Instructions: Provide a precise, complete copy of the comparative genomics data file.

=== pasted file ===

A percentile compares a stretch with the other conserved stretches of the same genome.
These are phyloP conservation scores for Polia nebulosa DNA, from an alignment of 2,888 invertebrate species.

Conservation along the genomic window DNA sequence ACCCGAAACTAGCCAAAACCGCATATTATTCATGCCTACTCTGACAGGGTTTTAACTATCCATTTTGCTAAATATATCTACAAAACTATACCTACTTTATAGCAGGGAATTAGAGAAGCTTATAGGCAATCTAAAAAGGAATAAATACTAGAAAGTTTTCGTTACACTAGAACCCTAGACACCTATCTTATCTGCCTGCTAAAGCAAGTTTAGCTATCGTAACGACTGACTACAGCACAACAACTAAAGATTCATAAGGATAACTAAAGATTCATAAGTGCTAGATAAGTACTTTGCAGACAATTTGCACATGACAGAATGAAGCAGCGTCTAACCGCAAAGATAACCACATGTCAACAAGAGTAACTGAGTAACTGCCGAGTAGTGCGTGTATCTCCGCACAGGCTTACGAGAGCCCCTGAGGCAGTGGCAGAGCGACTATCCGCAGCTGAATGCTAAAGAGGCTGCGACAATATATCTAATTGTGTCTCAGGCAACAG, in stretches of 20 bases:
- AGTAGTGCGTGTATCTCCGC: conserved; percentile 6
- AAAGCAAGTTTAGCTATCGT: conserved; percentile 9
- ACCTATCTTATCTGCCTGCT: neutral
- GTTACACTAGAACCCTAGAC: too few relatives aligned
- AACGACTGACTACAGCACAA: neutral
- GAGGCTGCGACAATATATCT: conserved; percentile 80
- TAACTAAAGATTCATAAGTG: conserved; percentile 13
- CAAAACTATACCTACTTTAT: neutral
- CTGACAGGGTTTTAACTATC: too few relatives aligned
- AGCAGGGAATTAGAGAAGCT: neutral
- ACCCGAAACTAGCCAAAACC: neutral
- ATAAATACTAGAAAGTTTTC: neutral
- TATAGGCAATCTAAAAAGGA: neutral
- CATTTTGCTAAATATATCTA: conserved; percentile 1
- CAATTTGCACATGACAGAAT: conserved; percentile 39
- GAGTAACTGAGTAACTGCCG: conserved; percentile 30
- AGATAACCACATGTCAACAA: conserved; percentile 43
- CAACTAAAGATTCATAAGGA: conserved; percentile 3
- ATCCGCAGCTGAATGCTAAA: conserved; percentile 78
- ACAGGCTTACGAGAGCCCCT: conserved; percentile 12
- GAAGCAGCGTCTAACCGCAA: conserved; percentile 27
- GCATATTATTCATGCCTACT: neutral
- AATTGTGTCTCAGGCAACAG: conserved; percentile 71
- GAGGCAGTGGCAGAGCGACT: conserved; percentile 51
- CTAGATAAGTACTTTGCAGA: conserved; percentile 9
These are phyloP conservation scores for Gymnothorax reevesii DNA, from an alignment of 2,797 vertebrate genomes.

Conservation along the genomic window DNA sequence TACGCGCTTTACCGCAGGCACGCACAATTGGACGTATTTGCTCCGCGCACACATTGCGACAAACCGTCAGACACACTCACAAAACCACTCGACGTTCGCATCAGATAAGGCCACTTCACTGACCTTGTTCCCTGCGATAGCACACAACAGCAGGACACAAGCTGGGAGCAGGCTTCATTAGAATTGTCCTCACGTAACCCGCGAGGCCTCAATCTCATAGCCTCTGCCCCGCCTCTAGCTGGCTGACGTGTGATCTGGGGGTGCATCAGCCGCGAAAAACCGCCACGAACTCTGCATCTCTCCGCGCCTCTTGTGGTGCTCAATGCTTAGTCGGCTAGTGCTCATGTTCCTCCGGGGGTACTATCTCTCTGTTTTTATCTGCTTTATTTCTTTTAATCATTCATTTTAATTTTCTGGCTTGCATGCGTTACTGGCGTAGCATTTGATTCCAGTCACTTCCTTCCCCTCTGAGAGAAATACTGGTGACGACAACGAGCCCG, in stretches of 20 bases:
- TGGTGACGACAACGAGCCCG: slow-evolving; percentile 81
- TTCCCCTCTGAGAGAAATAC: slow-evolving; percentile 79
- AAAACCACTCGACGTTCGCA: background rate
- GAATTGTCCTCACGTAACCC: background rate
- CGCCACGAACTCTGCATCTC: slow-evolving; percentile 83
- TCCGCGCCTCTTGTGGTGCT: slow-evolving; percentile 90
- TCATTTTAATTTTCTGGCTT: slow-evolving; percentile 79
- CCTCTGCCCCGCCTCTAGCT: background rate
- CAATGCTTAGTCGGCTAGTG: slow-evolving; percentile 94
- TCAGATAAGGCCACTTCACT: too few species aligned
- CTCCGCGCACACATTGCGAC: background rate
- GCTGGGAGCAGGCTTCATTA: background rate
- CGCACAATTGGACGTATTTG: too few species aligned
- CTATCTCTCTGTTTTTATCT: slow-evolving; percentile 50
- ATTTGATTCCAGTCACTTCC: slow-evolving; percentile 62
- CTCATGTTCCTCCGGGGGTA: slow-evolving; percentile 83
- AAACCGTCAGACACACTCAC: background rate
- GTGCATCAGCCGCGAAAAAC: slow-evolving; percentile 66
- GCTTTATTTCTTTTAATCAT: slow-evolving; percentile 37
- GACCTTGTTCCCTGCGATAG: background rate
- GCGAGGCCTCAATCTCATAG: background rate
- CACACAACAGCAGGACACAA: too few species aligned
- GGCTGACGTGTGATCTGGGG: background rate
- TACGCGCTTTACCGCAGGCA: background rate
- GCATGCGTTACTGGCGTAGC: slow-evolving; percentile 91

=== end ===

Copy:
A percentile compares a stretch with the other conserved stretches of the same genome.
These are phyloP conservation scores for Polia nebulosa DNA, from an alignment of 2,888 invertebrate species.

Conservation along the genomic window DNA sequence ACCCGAAACTAGCCAAAACCGCATATTATTCATGCCTACTCTGACAGGGTTTTAACTATCCATTTTGCTAAATATATCTACAAAACTATACCTACTTTATAGCAGGGAATTAGAGAAGCTTATAGGCAATCTAAAAAGGAATAAATACTAGAAAGTTTTCGTTACACTAGAACCCTAGACACCTATCTTATCTGCCTGCTAAAGCAAGTTTAGCTATCGTAACGACTGACTACAGCACAACAACTAAAGATTCATAAGGATAACTAAAGATTCATAAGTGCTAGATAAGTACTTTGCAGACAATTTGCACATGACAGAATGAAGCAGCGTCTAACCGCAAAGATAACCACATGTCAACAAGAGTAACTGAGTAACTGCCGAGTAGTGCGTGTATCTCCGCACAGGCTTACGAGAGCCCCTGAGGCAGTGGCAGAGCGACTATCCGCAGCTGAATGCTAAAGAGGCTGCGACAATATATCTAATTGTGTCTCAGGCAACAG, in stretches of 20 bases:
- AGTAGTGCGTGTATCTCCGC: conserved; percentile 6
- AAAGCAAGTTTAGCTATCGT: conserved; percentile 9
- ACCTATCTTATCTGCCTGCT: neutral
- GTTACACTAGAACCCTAGAC: too few relatives aligned
- AACGACTGACTACAGCACAA: neutral
- GAGGCTGCGACAATATATCT: conserved; percentile 80
- TAACTAAAGATTCATAAGTG: conserved; percentile 13
- CAAAACTATACCTACTTTAT: neutral
- CTGACAGGGTTTTAACTATC: too few relatives aligned
- AGCAGGGAATTAGAGAAGCT: neutral
- ACCCGAAACTAGCCAAAACC: neutral
- ATAAATACTAGAAAGTTTTC: neutral
- TATAGGCAATCTAAAAAGGA: neutral
- CATTTTGCTAAATATATCTA: conserved; percentile 1
- CAATTTGCACATGACAGAAT: conserved; percentile 39
- GAGTAACTGAGTAACTGCCG: conserved; percentile 30
- AGATAACCACATGTCAACAA: conserved; percentile 43
- CAACTAAAGATTCATAAGGA: conserved; percentile 3
- ATCCGCAGCTGAATGCTAAA: conserved; percentile 78
- ACAGGCTTACGAGAGCCCCT: conserved; percentile 12
- GAAGCAGCGTCTAACCGCAA: conserved; percentile 27
- GCATATTATTCATGCCTACT: neutral
- AATTGTGTCTCAGGCAACAG: conserved; percentile 71
- GAGGCAGTGGCAGAGCGACT: conserved; percentile 51
- CTAGATAAGTACTTTGCAGA: conserved; percentile 9
These are phyloP conservation scores for Gymnothorax reevesii DNA, from an alignment of 2,797 vertebrate genomes.

Conservation along the genomic window DNA sequence TACGCGCTTTACCGCAGGCACGCACAATTGGACGTATTTGCTCCGCGCACACATTGCGACAAACCGTCAGACACACTCACAAAACCACTCGACGTTCGCATCAGATAAGGCCACTTCACTGACCTTGTTCCCTGCGATAGCACACAACAGCAGGACACAAGCTGGGAGCAGGCTTCATTAGAATTGTCCTCACGTAACCCGCGAGGCCTCAATCTCATAGCCTCTGCCCCGCCTCTAGCTGGCTGACGTGTGATCTGGGGGTGCATCAGCCGCGAAAAACCGCCACGAACTCTGCATCTCTCCGCGCCTCTTGTGGTGCTCAATGCTTAGTCGGCTAGTGCTCATGTTCCTCCGGGGGTACTATCTCTCTGTTTTTATCTGCTTTATTTCTTTTAATCATTCATTTTAATTTTCTGGCTTGCATGCGTTACTGGCGTAGCATTTGATTCCAGTCACTTCCTTCCCCTCTGAGAGAAATACTGGTGACGACAACGAGCCCG, in stretches of 20 bases:
- TGGTGACGACAACGAGCCCG: slow-evolving; percentile 81
- TTCCCCTCTGAGAGAAATAC: slow-evolving; percentile 79
- AAAACCACTCGACGTTCGCA: background rate
- GAATTGTCCTCACGTAACCC: background rate
- CGCCACGAACTCTGCATCTC: slow-evolving; percentile 83
- TCCGCGCCTCTTGTGGTGCT: slow-evolving; percentile 90
- TCATTTTAATTTTCTGGCTT: slow-evolving; percentile 79
- CCTCTGCCCCGCCTCTAGCT: background rate
- CAATGCTTAGTCGGCTAGTG: slow-evolving; percentile 94
- TCAGATAAGGCCACTTCACT: too few species aligned
- CTCCGCGCACACATTGCGAC: background rate
- GCTGGGAGCAGGCTTCATTA: background rate
- CGCACAATTGGACGTATTTG: too few species aligned
- CTATCTCTCTGTTTTTATCT: slow-evolving; percentile 50
- ATTTGATTCCAGTCACTTCC: slow-evolving; percentile 62
- CTCATGTTCCTCCGGGGGTA: slow-evolving; percentile 83
- AAACCGTCAGACACACTCAC: background rate
- GTGCATCAGCCGCGAAAAAC: slow-evolving; percentile 66
- GCTTTATTTCTTTTAATCAT: slow-evolving; percentile 37
- GACCTTGTTCCCTGCGATAG: background rate
- GCGAGGCCTCAATCTCATAG: background rate
- CACACAACAGCAGGACACAA: too few species aligned
- GGCTGACGTGTGATCTGGGG: background rate
- TACGCGCTTTACCGCAGGCA: background rate
- GCATGCGTTACTGGCGTAGC: slow-evolving; percentile 91